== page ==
NETWORKING: Representatives from more than 60 area service providers discuss ways to improve patient care.
- Staff Reports
- Jun 14, 2017
James Neiss/staff photographer
Michael Williams with the Buffalo Federation Neighborhood Center says a few words to his conference colleagues. Niagara Falls Memorial Medical Center held a day-long conference Wednesday at the Four Points by Sheraton hotel, bringing together more than 140 representatives from community based organizations across Niagara County in an effort to better focus the delivery of care in the community.
Niagara Falls Memorial Medical Center has, in recent years, undertaken an effort to consolidate, streamline and better connect the numerous treatments and services it offers in an effort to stem social and economic factors that damage community health.
On Wednesday, the hospital took part in a conference involving more than 60 local service organizations in an attempt to establish a similar network with shared goals among the providers.
It’s something the medical center’s COO Sheila Kee called a “coalition of the willing,” or more formally, “the Niagara Community Partnership Project.”
About 140 attendees were present at the conference, held at the Four Points by Sheridan on Buffalo Avenue, to discuss the initiative. The broad goal is to improve the level of care coordination between health care providers and community agencies.
The keynote speaker was Paul Hogan, executive vice president of the John R. Oishei Foundation. The Buffalo-based foundation enhances the economic vitality and quality of life for the Buffalo Niagara region through grant-making, leadership and network building.
Kee said that means devising “ways we can work more effectively for vulnerable people in our community.” At the medical center, the philosophy is called a “full circle of care.”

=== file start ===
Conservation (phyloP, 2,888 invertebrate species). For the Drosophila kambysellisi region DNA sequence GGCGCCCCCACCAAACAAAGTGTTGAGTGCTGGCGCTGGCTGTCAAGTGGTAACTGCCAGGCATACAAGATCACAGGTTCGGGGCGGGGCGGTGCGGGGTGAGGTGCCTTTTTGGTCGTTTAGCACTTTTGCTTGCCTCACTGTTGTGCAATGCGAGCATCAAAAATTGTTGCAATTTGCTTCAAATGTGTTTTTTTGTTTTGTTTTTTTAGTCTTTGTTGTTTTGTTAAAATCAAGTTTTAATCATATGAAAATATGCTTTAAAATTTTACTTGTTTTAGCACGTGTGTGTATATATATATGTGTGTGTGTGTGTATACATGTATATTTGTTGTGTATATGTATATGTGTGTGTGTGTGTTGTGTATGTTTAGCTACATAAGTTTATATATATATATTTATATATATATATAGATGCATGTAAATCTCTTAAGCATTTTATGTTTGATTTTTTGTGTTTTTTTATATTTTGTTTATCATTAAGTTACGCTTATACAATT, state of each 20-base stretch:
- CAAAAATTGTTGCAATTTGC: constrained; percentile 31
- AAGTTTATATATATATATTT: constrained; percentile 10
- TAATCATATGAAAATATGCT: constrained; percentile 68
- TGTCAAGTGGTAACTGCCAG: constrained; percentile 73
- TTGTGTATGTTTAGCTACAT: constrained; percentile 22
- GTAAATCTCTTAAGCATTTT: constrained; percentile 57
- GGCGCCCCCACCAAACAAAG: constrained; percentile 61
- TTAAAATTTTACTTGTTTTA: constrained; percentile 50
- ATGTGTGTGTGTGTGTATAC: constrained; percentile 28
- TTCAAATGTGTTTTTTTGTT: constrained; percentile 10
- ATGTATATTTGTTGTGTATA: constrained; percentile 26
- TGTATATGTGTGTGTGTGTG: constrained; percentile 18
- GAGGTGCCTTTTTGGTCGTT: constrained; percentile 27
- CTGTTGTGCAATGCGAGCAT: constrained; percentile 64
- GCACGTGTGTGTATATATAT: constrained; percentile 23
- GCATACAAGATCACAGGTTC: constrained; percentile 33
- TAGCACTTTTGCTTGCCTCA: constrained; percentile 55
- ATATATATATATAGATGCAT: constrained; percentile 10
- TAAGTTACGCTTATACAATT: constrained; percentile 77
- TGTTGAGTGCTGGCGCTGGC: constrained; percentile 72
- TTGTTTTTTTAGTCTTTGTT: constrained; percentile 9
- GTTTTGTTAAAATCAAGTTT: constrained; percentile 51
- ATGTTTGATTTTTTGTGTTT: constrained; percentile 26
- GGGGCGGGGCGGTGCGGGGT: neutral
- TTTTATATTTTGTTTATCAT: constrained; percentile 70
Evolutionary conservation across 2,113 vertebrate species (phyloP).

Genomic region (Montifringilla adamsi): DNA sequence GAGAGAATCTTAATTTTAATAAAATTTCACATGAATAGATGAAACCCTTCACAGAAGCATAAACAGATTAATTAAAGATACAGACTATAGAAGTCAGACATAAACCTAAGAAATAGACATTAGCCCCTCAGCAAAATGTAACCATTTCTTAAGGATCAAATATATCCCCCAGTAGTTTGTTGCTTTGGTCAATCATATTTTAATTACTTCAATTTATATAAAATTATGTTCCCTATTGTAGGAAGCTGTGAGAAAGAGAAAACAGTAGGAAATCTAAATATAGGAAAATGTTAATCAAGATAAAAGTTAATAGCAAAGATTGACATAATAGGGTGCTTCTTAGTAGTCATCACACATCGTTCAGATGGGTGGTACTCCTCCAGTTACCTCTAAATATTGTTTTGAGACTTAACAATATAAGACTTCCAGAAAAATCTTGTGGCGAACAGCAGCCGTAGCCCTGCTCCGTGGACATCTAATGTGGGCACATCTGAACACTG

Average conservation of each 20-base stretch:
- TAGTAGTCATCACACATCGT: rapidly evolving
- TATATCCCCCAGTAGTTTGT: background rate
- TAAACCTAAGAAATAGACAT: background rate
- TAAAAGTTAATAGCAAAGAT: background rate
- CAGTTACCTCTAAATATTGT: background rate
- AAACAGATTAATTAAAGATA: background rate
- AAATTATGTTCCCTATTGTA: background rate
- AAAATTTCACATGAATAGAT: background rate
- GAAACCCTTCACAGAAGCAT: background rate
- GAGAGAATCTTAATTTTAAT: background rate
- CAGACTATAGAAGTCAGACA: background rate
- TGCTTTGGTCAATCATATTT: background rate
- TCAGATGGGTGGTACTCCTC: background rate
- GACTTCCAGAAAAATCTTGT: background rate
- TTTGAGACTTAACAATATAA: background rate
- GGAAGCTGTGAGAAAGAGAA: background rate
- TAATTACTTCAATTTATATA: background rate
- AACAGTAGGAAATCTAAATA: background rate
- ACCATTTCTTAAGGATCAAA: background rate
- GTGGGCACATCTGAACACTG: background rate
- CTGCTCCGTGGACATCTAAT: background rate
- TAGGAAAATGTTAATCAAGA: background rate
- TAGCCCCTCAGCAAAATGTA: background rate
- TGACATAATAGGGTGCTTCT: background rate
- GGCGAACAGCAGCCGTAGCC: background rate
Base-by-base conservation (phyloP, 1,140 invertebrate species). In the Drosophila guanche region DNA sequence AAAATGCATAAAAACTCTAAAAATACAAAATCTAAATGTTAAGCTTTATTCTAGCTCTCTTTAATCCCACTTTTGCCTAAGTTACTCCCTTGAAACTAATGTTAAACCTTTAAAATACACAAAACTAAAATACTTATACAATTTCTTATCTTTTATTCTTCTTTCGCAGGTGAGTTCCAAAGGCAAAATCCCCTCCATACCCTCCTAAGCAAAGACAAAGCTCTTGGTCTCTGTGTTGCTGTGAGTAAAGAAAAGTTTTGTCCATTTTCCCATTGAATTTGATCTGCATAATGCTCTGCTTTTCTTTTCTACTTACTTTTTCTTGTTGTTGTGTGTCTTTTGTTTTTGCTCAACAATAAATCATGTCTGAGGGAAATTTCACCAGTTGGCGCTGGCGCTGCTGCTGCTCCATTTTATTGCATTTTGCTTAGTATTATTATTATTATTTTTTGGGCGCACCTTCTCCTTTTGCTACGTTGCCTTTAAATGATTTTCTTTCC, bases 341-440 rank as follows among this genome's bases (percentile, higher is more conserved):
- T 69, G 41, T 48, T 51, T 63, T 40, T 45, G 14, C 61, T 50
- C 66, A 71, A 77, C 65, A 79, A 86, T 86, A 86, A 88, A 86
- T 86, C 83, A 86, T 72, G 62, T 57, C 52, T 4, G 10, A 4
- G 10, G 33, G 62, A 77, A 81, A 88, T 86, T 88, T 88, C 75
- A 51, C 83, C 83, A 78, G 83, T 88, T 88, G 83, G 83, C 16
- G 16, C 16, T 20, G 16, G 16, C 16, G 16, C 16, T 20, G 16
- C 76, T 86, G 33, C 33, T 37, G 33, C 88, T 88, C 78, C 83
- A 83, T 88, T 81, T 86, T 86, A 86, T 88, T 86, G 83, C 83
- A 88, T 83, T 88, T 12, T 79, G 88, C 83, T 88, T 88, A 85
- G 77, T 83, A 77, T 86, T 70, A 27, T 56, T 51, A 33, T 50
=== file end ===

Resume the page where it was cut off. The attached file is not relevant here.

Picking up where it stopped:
“That circle of care has to expand greatly now to make sure that these community groups join us along the perimeter of the circle,” Kee said.
Tammy Fox, a director of project management with Millennium Collaborative Care, said getting people to the right organizations for social or economic support will drive down unnecessary hospital visits by keeping a closer eye on, and coordinating, a larger scope of care.
“You peel back the onion and understand what are those drivers of utilization,” she said of the group’s work.
The conference was an educational session on what tactics have been used to accomplish the goal in other areas and what imminent changes may come to local health care systems, but also a networking event for the local service agencies’ leaders.
From the conference, Kee said the medical center will draft a series of “follow-up actions” for the group to further develop specific recommendations, such as what systems will need to be implemented to handle the coordination between agencies and providers. Another will be determining how to efficiently train the staff of various services to apply new systems.
Developing successful two-way communications will be a step in the right direction, Kee said. In a survey distributed to the attending organizations, Kee said the medical center determined two-thirds of them were using fax machines or telephones to make patient referrals
There are now digital and web-based options to replace the antiquated methods, Kee said. Perhaps grant funding can be secured to further that mission, she added.
Such conversations are particularly worth having in the current political climate, according to Kee. She referenced proposed changes to Medicaid and health insurance enrollment under the American Health Care Act recently passed by the U.S. House of Representatives and, in addition, other proposed federal budget cuts.
“There’s going to be a lot fewer resources available down the line,” she said. “We better make sure we know how to effectively use whatever dollars are left.”
James Neiss/staff photographer